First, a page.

Tonight’s first quarter moon shows off its dark spots called seas or “maria” tonight. How many can you see with your naked eye? Binoculars? Bob King
They looked like seas to ancient skywatchers, but looks can deceive. Those gray patches that kids assemble into the face of the man on the moon appear smooth and dark from Earth, the way a large body of water might look when see from orbit. With the advent of the telescope in the early 1600s astronomers quickly realized that they were relatively craterless lunar plains.
Look for the moon tonight in the southwestern sky between Jupiter and Antares. Stellarium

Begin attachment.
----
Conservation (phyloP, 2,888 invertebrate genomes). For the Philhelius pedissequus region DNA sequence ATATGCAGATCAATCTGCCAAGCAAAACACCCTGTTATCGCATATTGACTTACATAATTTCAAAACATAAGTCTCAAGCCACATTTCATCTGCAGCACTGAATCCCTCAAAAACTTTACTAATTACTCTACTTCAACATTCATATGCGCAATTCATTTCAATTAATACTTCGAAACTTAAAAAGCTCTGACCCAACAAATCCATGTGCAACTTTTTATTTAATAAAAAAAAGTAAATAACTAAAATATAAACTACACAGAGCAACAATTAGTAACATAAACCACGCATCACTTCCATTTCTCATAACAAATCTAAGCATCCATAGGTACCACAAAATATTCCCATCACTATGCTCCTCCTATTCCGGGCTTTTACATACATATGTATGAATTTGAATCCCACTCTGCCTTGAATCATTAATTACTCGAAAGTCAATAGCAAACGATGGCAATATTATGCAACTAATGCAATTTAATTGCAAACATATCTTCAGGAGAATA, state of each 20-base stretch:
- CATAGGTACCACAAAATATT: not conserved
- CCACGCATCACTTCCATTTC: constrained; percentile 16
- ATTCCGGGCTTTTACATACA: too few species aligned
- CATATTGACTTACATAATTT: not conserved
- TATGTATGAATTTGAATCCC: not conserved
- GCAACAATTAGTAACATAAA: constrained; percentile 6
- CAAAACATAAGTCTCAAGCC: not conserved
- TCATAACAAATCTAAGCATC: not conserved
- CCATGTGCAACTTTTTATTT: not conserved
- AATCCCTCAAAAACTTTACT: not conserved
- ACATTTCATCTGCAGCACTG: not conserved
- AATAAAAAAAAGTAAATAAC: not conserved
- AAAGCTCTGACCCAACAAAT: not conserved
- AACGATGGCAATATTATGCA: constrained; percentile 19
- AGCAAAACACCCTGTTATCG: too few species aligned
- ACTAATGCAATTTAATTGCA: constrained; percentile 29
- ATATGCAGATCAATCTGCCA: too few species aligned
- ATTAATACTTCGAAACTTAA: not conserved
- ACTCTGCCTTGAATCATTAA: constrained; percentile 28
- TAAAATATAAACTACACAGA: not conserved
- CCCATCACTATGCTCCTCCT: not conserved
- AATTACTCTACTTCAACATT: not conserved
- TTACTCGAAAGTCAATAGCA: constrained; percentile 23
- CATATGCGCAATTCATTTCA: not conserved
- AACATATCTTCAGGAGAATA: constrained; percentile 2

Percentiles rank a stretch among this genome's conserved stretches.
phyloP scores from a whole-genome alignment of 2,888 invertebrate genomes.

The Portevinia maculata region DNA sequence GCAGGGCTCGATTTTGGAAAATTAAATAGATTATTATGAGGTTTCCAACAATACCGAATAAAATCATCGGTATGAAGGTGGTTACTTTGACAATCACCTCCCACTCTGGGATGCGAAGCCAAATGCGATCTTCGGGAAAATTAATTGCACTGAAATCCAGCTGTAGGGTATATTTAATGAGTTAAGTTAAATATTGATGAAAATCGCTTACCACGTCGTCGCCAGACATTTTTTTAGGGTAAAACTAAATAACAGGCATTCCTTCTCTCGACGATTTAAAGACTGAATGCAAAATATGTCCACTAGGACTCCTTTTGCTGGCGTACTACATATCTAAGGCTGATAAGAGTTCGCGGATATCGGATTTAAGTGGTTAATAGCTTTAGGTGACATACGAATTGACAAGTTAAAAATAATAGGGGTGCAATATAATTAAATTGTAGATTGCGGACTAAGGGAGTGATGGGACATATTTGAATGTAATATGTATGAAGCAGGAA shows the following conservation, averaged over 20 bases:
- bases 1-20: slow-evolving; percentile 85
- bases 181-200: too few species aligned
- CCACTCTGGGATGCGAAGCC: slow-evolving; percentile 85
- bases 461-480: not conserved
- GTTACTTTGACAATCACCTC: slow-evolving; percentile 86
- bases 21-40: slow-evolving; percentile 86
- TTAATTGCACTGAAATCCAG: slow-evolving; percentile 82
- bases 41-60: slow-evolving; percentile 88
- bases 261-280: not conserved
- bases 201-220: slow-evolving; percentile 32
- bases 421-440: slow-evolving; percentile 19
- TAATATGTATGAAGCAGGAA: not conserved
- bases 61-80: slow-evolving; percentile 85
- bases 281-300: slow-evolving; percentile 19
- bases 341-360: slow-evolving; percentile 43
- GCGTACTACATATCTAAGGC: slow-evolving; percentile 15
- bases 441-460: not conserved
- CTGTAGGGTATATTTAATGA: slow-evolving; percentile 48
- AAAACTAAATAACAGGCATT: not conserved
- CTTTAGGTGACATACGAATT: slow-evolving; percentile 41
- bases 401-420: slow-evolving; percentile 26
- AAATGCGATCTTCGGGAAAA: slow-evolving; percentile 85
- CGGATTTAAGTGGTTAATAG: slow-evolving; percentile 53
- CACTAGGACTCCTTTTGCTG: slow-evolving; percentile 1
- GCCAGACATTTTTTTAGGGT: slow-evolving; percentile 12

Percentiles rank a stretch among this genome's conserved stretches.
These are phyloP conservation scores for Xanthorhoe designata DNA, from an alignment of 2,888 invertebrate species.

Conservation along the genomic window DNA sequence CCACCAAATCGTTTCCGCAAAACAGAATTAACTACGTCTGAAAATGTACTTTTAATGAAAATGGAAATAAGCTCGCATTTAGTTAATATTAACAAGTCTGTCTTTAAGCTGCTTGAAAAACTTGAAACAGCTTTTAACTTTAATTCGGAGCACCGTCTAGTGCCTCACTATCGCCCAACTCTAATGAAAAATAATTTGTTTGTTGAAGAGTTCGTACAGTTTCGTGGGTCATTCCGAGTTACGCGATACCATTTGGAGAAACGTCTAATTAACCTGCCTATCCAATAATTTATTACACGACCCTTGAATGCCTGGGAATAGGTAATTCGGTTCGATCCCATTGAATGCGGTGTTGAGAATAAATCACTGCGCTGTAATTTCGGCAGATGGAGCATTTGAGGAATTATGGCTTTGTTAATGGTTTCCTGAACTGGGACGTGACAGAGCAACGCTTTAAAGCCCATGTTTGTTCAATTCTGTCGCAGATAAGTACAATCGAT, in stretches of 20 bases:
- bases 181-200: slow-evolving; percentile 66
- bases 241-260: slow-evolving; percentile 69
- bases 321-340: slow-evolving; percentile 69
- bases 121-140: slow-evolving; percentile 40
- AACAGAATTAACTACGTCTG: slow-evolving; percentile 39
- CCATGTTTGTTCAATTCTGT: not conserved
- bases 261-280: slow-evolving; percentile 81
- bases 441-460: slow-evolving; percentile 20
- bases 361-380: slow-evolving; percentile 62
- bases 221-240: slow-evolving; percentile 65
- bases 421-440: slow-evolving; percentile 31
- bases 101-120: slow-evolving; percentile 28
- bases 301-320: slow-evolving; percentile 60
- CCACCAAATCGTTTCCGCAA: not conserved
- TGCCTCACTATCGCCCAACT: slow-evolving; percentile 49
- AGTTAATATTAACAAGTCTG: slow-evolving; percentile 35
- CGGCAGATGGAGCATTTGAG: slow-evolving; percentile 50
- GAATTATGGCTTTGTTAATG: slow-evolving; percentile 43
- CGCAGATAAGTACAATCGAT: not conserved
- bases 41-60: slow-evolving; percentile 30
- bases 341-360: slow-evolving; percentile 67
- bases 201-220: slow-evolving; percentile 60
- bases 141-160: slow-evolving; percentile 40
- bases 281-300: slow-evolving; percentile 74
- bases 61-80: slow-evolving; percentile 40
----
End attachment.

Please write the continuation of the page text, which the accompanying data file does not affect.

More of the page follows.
Now, we know that the seas (“maria” — MAH-ree-uh — in Latin) began as giant scars left by asteroid impacts around 3.9 billion years ago, when the moon was just a babe. Between 3.5 and 3 billion years ago they filled with dark basaltic magma that bubbled up from deep within the moon’s interior. Because most of the heavy meteoroid bombardment by meteoroids had occurred millions of years earlier, the seas generally lack big craters, giving them a smooth appearance. Closer inspection with a telescope especially around lunar sunrise and sunset, when the sun’s light ...